Chair in Music
Pete Stollery, BMus(Hons), MA, PGCE, PhD is Professor of Electroacoustic Music and Composition. He studied at the University of Birmingham with Jonty Harrison and was a founding member of BEAST (Birmingham ElectroAcoustic Sound Theatre). His compositions are performed around the world at major festivals and conferences and most works are available on CD. A solo DVD-A (Un Son Peut En Cacher Un Autre) was released in 2006 on empreintes DIGITALes, Montreal and a further CD published in 2011 (Scenes). He is also passionate about education and working with young and emerging composers.
When I first became involved in electroacoustic music, I was fascinated with the way that technology could allow the composer to work directly with sound, in a similar way to a sculptor or potter working with his/her materials. The ability to manipulate material at this basic level is, of course, a central aspect of my music for tape alone, which falls aesthetically very much within the traditions of the musique concrète and acousmatic music of France and Québec. This can be seen most obviously from later pieces which are concerned with the interplay between the “meanings” associated with sounds and these sounds as pure sonic material, divorced from any mimetic connotation. My music involving live performers also uses these ideas, particularly during the creation and subsequent development of materials and structures within the compositional process - a vocal or instrumental gesture might be generated through improvisatory techniques, much in the same way as I might improvise with sound transformations in a studio environment.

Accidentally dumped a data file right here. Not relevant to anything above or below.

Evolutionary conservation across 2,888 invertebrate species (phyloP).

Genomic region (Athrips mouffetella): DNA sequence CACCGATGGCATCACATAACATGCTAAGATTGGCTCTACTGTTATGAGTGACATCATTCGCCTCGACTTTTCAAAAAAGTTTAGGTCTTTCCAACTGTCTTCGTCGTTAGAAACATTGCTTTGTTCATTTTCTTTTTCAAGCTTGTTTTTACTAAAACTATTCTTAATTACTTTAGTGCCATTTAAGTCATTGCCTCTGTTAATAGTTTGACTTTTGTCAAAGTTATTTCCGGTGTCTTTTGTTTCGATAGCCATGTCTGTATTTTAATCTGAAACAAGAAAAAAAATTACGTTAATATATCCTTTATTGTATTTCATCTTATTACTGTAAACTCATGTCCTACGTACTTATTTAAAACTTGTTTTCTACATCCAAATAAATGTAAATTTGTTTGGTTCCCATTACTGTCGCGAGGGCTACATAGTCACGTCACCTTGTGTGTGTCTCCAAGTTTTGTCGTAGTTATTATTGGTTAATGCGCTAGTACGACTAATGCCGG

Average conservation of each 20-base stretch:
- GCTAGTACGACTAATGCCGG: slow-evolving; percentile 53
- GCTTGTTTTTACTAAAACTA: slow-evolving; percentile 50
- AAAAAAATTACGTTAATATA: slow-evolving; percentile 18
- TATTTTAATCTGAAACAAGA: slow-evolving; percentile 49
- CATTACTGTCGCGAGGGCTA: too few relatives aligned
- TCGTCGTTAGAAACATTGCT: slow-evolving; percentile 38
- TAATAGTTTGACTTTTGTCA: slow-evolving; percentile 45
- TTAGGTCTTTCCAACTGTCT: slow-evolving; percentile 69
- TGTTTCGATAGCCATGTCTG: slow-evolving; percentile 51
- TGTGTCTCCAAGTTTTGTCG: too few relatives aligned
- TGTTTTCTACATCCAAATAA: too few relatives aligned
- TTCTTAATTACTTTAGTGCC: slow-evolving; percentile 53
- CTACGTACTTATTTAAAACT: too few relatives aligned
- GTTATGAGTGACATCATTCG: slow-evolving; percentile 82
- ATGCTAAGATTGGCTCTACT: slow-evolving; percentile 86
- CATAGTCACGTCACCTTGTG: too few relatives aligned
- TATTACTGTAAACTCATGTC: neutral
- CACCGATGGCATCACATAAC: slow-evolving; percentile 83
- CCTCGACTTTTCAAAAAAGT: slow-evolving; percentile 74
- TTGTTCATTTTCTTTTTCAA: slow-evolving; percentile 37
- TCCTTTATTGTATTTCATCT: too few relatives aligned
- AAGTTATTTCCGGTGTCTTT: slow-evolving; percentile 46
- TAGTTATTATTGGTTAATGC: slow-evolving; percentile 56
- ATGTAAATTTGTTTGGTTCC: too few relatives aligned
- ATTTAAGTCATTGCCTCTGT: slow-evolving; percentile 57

One of my main concerns as a composer is to communicate as clearly and succinctly as possible to the audience. This is not to imply that I am attempting to present only “accessible” music to audiences, rather that I wish to provide opportunities for the listener to become aware of the inner workings of sound objects. Thus, there is little in my music which can be likened to “broad brush-work” - attention to detail and the positioning of sound objects within a prescribed time frame is paramount, allowing the listener to become aware of the intrinsic qualities of the sounds themselves.